The ANU has released its annual financial results for the 2020 financial year, reporting a total deficit of $162.4m after taking extreme cost cutting measures. 

The result is a significant improvement on the forecasted deficit of $219m reported early last year. In an email to staff and students, Vice-Chancellor Brian Schmidt stated that the improvement may be attributed to a ‘better-than-expected’ retention of students and a significant number of research grants, representing sums of $22.7m and $27m respectively. In response to the improvement, Schmidt stated that “this does not mean we have $57m more than we thought we had. It simply means we have a smaller deficit” (see Figure 1).

Figure 1

The University’s reported accounting deficit is $17.7m, which can be attributed to a $91m insurance payout for flood and hail damages, $61m of investment returns, $3.8m of accounting adjustments and $11.5m of deferred superannuation expenses (see Figure 2).

Figure 2

Overall, the ANU saw a $172m reduction in investment revenue, including $81m in losses from international tuition fees, and $23m in losses from lower levels of commercial activity on campus.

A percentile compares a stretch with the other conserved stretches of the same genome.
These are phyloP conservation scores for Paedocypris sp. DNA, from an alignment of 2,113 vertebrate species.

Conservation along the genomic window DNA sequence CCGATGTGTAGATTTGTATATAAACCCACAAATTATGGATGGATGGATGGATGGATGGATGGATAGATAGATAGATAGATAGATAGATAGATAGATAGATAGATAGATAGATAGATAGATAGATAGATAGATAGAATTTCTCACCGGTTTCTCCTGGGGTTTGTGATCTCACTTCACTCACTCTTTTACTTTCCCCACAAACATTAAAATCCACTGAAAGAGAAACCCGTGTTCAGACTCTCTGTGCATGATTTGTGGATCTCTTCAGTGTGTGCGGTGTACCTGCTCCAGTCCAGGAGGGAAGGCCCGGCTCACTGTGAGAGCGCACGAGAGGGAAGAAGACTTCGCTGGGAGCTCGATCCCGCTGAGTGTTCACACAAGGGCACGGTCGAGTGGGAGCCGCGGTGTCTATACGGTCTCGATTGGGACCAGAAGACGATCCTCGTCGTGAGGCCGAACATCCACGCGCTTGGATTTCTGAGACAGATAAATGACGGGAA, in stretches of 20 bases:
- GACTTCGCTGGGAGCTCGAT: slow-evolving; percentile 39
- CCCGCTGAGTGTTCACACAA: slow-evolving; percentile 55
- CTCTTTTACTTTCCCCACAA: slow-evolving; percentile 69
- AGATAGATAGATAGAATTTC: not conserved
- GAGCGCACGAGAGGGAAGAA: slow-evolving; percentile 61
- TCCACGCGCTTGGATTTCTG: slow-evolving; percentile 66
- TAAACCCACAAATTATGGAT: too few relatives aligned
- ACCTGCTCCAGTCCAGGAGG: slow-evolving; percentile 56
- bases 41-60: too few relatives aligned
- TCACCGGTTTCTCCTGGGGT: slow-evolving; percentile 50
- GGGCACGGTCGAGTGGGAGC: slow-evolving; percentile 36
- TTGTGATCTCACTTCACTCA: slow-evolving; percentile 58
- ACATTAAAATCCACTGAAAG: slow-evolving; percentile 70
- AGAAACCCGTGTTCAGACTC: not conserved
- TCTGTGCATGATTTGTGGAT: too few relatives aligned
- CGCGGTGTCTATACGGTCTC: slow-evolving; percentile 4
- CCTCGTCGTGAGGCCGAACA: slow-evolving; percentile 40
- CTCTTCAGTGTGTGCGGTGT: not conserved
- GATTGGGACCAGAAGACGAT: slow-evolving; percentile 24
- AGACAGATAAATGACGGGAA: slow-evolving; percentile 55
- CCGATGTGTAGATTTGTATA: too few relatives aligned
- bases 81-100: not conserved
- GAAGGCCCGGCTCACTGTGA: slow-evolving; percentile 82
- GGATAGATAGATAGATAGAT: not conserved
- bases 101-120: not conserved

In a media briefing on Thursday, the ANU explained that over 3000 remote students remain enrolled in courses, only a small decline in numbers from the previous year. In 2019, there were 8,816 full-time international students and 10,974 full-time domestic students. In 2020, 7,020 full-time international students were enrolled and 10,402 domestic students were enrolled.

The ANU highlighted that several key changes have been made in daily operations in accordance with the Recovery Plan. This includes reductions of staff, a more minimal approach to capital plans, and a reduction in travel allowances for staff. According to the Plan, there will be 467 projected staff cuts over a two-year period, bringing current staff numbers back to similar levels as seen in 2018.

In his statement, Schmidt highlighted that the ‘sacrifices you [the ANU community] have made in the past year have gone a long way towards reducing our deficit and future-proofing the University from further financial shocks.”

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